Although the trial record would support a finding that the attendants worked less than the full fifteen hours per day urged by the Secretary, we conclude that the finding that the attendants worked only two hours per day is clearly erroneous. The testimony from the attendants and from Partida indicates that opening, closing, and final cleaning alone took an attendant two hours per day, and half an hour to an hour if the attendant's family members assisted her. The district court finding makes no allowance for the time that the attendant spent each day handling drycleaning, making change, cleaning machines, mopping spillage, and generally keeping her eyes on the place as Partida expected. The attendant is entitled to compensation for the full amount of time that she spent actually performing such tasks. To what extent she must be compensated for her remaining idle time depends upon whether the "time is spent predominantly for the employer's benefit or for the employee's . . . dependent upon all the circumstances of the case." Armour & Co. v. Wantock, 323 U.S. 126, 133, 65 S.Ct. 165, 168, 89 L.Ed. 118 (1944).
We remand the case for a new finding, based upon either the present record alone, or also upon additional evidence from a new hearing if the district court concludes that a new hearing is necessary. We remind the district court, as we did on the first appeal, that the attendants may be entitled to compensation for the time that substitutes took their place, as long as Partida knew about the substitutes and acquiesced in their participation. 492 F.2d at 710 n. 3. We also remind the district court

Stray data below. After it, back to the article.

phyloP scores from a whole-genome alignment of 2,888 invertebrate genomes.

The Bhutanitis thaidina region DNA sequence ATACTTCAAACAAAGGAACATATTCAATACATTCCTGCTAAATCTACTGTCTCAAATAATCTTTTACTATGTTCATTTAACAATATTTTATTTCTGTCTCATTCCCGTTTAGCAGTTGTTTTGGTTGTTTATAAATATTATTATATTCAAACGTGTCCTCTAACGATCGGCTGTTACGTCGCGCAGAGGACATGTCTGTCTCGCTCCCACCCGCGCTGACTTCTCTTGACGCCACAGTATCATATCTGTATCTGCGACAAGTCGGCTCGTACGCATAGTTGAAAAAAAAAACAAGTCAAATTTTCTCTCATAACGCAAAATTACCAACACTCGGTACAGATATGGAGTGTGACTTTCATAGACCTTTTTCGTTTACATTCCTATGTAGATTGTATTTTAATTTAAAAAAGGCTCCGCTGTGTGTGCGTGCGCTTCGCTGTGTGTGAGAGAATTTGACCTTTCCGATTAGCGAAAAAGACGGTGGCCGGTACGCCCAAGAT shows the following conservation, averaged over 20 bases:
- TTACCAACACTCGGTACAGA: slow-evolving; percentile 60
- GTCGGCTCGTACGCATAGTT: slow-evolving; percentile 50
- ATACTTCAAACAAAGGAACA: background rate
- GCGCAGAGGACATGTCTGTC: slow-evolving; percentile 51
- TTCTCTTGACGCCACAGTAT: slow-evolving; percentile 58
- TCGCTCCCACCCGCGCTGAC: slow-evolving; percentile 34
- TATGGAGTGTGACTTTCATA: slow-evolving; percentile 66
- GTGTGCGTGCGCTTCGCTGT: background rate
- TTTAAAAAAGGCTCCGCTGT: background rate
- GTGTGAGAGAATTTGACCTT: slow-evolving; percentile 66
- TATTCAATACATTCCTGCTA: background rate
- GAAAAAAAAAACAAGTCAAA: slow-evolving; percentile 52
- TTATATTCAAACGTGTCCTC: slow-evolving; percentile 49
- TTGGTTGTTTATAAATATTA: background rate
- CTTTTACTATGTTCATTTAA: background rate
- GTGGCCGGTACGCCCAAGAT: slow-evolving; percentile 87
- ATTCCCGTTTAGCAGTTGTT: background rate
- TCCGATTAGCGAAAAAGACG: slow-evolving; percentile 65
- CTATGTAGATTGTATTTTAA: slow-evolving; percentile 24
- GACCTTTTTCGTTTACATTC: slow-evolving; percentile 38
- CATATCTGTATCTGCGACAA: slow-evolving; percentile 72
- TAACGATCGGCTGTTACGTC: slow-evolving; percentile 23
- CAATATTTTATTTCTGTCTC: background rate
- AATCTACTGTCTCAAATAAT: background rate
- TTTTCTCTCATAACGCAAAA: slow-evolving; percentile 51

. . . not to penalize the employee by denying him any recovery on the ground that he is unable to prove the precise extent of uncompensated work. Such a result would place a premium on an employer's failure to keep proper records in conformity with his statutory duty; it would allow the employer to keep the benefits of an employee's labor without paying due compensation as contemplated by the Fair Labor Standards Act.
Mt. Clemens, 328 U.S. at 687, 66 S.Ct. at 1192.
REVERSED AND REMANDED.